A Venice attorney filed a federal lawsuit Saturday to bar Donald Trump from California’s 2024 presidential primary election ballot, arguing that the former president is constitutionally disqualified because of his role in the Jan. 6, 2021, insurrection at the U.S. Capitol.
The lawsuit, one of several expected to be filed in states nationwide, argued that Trump is barred from running because the 14th Amendment states that no one can hold office who has previously taken an oath of office to support the Constitution and then “engaged in insurrection or rebellion” or gave aid to those who did.
The language in the Constitution “speaks for itself,” said Stephen Yagman, a civil-rights attorney who filed the lawsuit on behalf of a California voter, identified only as A.W. Clark.
“There is only one issue that would need to be litigated potentially and that issue is did Trump engage in insurrection or rebellion,” Yagman said. “I think the answer to that question for anyone who has eyesight is that he did.”
The colorful, once-prominent lawyer was disbarred and served 29 months in federal prison after being convicted in 2007 for tax evasion, bankruptcy fraud and money laundering. Yagman’s law license was later reinstated.
The lawsuit was filed against Secretary of State Shirley Weber, who oversees California elections, in the U.S. District Court in Los Angeles.
The Trump campaign criticized it as a baseless lawsuit instigated by the former president’s political enemies, and compared it to the criminal indictments that have been filed against Trump.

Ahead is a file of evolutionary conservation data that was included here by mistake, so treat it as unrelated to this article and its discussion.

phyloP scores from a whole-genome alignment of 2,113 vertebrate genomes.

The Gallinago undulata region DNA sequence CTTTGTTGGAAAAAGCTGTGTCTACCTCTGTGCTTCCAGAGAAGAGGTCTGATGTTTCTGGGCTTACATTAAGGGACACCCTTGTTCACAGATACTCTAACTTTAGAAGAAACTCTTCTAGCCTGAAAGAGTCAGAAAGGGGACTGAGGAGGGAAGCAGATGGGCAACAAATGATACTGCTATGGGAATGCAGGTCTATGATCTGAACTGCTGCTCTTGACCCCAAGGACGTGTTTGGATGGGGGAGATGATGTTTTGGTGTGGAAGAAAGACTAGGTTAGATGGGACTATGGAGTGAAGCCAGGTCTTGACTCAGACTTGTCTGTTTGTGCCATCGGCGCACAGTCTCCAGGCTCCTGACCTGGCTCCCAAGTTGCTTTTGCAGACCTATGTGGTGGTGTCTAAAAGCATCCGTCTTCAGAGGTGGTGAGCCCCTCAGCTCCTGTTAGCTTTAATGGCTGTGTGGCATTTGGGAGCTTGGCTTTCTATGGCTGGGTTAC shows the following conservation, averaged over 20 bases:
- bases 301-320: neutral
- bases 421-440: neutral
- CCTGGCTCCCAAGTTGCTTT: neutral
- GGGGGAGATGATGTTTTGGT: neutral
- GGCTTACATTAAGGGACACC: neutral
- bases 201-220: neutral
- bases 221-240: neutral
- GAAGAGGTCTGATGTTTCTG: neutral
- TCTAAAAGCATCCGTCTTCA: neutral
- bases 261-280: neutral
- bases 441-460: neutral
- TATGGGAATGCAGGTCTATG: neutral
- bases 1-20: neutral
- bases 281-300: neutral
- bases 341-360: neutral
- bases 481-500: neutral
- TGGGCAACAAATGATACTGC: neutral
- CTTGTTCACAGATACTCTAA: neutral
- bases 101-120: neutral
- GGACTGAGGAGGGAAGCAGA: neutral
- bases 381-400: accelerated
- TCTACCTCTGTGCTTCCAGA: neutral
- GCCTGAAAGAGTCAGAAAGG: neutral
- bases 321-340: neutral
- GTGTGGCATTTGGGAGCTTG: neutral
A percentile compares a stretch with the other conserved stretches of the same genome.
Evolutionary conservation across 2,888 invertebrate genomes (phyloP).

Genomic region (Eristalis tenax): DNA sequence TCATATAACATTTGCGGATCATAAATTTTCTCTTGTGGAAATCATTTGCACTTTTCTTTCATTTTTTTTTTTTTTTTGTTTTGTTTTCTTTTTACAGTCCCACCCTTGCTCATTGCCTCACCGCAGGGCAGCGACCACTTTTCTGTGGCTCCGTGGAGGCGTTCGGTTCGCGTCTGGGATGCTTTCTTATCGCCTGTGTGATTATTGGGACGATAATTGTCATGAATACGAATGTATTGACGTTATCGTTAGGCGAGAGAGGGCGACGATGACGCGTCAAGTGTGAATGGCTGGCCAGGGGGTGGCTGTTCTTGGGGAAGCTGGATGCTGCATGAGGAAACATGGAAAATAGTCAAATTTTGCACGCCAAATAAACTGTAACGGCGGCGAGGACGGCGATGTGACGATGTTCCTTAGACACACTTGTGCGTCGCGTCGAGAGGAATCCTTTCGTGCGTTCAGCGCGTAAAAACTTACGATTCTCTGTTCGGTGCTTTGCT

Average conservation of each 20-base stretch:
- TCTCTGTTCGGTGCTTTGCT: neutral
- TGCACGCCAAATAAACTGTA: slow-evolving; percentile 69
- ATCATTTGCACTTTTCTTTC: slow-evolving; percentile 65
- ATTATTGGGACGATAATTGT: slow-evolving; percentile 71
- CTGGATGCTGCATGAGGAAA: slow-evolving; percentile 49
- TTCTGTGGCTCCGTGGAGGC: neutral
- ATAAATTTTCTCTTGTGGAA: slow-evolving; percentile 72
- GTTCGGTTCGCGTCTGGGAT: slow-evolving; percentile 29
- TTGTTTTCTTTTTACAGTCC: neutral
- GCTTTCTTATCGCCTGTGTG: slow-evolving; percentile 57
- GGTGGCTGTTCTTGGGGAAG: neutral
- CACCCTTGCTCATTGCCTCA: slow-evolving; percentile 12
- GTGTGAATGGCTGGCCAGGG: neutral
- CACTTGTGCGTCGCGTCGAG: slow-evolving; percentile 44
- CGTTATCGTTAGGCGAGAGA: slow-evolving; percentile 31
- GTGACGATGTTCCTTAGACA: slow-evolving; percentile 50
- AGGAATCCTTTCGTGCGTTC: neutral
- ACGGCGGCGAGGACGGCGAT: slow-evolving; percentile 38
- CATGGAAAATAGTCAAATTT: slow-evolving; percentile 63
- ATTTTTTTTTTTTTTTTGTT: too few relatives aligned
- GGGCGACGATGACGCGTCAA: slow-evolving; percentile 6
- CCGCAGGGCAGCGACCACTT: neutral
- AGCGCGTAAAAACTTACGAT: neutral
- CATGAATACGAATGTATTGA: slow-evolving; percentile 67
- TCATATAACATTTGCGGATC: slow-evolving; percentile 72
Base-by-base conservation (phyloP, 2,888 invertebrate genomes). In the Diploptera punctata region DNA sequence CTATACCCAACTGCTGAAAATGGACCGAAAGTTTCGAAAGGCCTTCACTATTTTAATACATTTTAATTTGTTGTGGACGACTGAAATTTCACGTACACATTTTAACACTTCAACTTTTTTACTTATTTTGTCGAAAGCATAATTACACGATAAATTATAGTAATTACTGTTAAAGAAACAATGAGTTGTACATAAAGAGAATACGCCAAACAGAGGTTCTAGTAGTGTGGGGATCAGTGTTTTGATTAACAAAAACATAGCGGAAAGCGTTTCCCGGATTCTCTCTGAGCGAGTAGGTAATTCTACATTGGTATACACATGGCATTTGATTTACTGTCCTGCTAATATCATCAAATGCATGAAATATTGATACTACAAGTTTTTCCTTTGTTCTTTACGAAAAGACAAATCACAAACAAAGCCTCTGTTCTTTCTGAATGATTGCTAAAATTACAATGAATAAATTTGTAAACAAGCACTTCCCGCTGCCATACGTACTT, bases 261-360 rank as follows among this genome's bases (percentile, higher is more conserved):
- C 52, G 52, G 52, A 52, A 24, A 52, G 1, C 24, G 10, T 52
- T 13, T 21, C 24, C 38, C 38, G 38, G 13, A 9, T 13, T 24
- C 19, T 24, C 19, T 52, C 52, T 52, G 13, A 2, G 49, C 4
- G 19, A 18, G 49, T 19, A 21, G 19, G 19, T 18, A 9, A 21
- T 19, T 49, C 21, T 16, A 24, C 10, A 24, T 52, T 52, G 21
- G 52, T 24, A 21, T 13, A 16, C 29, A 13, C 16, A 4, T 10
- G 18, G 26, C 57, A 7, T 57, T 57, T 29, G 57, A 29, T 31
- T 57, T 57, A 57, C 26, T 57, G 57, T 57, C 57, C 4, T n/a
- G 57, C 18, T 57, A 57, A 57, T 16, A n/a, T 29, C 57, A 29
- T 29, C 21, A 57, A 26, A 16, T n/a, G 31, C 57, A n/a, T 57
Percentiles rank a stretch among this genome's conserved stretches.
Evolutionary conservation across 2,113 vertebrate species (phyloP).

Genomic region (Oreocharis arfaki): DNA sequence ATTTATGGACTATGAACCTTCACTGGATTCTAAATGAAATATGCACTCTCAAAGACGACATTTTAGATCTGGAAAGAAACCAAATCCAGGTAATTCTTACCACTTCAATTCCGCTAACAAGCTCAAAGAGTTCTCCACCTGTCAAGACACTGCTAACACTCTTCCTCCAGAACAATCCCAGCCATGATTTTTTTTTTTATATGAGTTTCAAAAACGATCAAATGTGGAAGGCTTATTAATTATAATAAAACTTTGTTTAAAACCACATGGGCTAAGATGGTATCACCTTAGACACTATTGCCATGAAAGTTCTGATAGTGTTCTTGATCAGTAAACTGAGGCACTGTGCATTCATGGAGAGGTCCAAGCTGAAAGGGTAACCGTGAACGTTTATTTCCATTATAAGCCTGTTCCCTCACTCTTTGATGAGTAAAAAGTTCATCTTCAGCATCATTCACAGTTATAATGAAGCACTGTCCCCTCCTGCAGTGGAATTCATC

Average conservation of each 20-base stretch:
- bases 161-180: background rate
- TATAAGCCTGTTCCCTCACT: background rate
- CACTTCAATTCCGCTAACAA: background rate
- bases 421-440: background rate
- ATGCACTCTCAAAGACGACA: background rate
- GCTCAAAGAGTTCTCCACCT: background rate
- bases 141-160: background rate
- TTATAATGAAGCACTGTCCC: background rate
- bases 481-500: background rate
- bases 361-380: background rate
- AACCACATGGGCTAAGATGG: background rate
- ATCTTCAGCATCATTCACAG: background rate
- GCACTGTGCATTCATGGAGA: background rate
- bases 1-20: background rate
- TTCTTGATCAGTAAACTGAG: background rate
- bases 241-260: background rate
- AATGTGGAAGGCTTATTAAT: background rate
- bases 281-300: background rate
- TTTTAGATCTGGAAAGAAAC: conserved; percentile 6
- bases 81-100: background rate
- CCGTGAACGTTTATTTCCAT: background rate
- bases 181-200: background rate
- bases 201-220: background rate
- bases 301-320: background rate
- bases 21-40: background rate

“Joe Biden, Democrats and Never Trumpers are scared to death because they see polls showing President Trump winning in the general election,” said Trump campaign spokesman Steven Cheung. “The people who are pursuing this absurd conspiracy theory and political attack on President Trump are stretching the law beyond recognition much like the political prosecutors in New York, Georgia and D.C. There is no legal basis for this effort except in the minds of those who are pushing it.”
A spokesman for Weber did not respond to a request for comment.
Similar lawsuits are expected to be filed in states across the nation before the 2024 primaries start. Citizens for Responsibility and Ethics in Washington filed legal action last week to bar Trump from the ballot in Colorado. A Florida judge appointed by President Obama dismissed a similar effort in Florida last month, arguing that the plaintiffs lacked standing but not weighing in on the constitutional issue.
Read more: This issue could knock Trump off ballots nationwide. Get ready for it to dominate primary season
The 14th Amendment, best known for its guarantees of due process and equal rights, was added to the Constitution three years after the end of the Civil War. The prohibition on those who had taken an oath to support the Constitution but then engaged in insurrection or rebellion was aimed at former backers of the Confederacy.
Two conservative legal scholars recently wrote that Trump’s behavior after losing the 2020 presidential election disqualifies him from office because of this amendment.
However, other experts argue that the case is not that clean-cut.
“It is not a fait accompli. These are rough cases,” said Jessica Levinson, an election law professor at Loyola Law School.
Among the potential problems are the fact that the amendment does not specifically mention the presidency whereas other parts of the Constitution do, the question of who has the power to enforce it and, more broadly, what qualifies as incitement and an insurrection, she said.
“I think there are so many words that have not been defined in modern usage and so many questions about who has the power to enforce this provision,” Levinson said. “Even though you can look at what the president did and say this looks like insurrection and I don’t think he’s fit for office, that does not mean you’re going to get a favorable ruling on the 14th Amendment.”
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This story originally appeared in Los Angeles Times.